Overall returns from investment in tenanted farmland were 9% last year. The latest IPD Rural Property Index data shows that capital growth contributed most of this increase, with rental income at 1.6%.

The figures come from farms on a total of 488 estates and are based on returns from almost 219,345ha (542,000 acres). At 15.1%, commercial property returns outperformed farmland in 2010, however rural property did not suffer from negative returns during the recent economic downturn, point out Carter Jonas and Smiths Gore, who sponsor the index.

Net income on let land in the index rose to almost £173/ha (£70/acre) while landowners’ costs fell slightly to just below £49.50/ha (£20/acre). The best performing regions in terms of total annual returns were the South-East, East Midlands, North-West and North-East. By sector, intensive arable gave the best return in 2010, at 15.8%.

However the figures show a huge range in rates of return between estates. For example, when the top and bottom 25% performers are excluded, the range in rate of return is still between 3% and 17%, giving great scope for improvement on many estates, said Gerald Fitzgerald, head of investment and valuations at Smith Gore.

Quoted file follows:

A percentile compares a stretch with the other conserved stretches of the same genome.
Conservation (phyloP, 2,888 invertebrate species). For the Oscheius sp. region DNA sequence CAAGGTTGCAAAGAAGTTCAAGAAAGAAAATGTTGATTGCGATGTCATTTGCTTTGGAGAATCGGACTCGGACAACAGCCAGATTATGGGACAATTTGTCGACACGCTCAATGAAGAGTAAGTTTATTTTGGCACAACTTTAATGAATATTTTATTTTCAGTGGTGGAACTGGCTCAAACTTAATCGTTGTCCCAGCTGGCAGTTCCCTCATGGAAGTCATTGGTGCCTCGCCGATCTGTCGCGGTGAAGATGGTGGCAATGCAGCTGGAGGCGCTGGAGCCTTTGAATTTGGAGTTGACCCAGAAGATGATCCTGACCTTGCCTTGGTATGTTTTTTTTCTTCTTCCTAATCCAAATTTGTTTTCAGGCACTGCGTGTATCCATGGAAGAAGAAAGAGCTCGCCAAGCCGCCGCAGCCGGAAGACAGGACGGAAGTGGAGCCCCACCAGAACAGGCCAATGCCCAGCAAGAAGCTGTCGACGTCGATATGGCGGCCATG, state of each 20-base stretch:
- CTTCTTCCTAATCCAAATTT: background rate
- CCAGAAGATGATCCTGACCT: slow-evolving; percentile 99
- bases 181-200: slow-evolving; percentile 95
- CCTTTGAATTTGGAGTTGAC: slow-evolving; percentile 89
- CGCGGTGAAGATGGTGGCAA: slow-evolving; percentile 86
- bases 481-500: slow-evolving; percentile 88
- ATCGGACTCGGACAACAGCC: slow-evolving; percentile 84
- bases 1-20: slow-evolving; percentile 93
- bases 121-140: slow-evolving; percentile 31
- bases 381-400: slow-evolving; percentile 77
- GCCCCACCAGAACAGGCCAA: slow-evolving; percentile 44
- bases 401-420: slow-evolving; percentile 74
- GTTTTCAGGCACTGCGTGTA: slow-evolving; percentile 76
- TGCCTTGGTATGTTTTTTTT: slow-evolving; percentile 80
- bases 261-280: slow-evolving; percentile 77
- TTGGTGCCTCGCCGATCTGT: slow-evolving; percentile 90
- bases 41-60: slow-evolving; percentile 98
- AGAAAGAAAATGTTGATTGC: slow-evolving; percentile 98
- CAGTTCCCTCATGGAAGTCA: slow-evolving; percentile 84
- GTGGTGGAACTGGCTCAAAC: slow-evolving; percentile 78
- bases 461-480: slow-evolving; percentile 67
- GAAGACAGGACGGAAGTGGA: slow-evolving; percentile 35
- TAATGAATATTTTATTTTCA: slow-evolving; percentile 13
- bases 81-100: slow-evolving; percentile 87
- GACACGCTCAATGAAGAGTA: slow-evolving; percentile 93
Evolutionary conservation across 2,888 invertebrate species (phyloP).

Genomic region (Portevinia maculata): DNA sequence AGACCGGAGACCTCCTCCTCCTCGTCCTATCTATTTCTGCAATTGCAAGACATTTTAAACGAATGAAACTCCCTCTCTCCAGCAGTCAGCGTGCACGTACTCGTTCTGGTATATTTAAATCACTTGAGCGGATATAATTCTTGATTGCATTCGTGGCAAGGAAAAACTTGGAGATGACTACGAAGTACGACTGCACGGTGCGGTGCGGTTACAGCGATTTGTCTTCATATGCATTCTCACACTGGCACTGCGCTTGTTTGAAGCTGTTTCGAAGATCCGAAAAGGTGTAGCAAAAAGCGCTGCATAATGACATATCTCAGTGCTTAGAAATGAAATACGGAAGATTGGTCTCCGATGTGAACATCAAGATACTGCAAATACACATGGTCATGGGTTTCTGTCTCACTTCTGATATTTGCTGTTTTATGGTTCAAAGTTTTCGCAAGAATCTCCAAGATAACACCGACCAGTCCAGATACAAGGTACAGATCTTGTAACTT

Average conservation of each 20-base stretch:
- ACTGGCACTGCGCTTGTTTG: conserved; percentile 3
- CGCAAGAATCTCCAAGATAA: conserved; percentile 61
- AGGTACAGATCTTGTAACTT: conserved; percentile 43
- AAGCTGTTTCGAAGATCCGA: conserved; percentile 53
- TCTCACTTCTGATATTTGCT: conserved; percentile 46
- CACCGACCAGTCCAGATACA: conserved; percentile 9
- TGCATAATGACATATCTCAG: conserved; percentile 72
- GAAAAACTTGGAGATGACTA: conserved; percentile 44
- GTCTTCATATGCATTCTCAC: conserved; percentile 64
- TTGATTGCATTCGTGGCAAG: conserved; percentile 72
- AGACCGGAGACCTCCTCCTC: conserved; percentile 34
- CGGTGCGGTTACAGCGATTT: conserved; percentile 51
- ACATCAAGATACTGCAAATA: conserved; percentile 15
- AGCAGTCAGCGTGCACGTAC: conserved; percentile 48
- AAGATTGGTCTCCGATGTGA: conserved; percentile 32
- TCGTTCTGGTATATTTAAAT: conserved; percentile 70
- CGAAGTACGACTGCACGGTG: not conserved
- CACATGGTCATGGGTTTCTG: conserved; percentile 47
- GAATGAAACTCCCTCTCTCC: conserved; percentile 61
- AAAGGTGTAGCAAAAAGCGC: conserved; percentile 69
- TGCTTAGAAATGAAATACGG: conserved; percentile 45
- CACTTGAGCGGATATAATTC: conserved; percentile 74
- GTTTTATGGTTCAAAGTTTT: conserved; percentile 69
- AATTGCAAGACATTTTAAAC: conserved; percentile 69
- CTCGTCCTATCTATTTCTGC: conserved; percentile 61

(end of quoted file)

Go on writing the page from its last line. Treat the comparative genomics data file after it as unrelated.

“This shows the importance of active management,” he said. Active management meant making the most of assets and opportunities, for example negotiating with tenants on compensation to surrender parts of holdings where value was locked up, for example in large farmhouses which may no longer be essential to the tenancy.

The total capital value of land in the sample contributing to the IPD Rural Property Index is more than £2.2bn. Contributing estates include traditional landholders such as the Crown Estate, Duchy of Cornwall, The Church Commissioners, Guy’s and St Thomas’ Charity, the Society of Merchant Venturers, Winchester College and Jesus College, Oxford.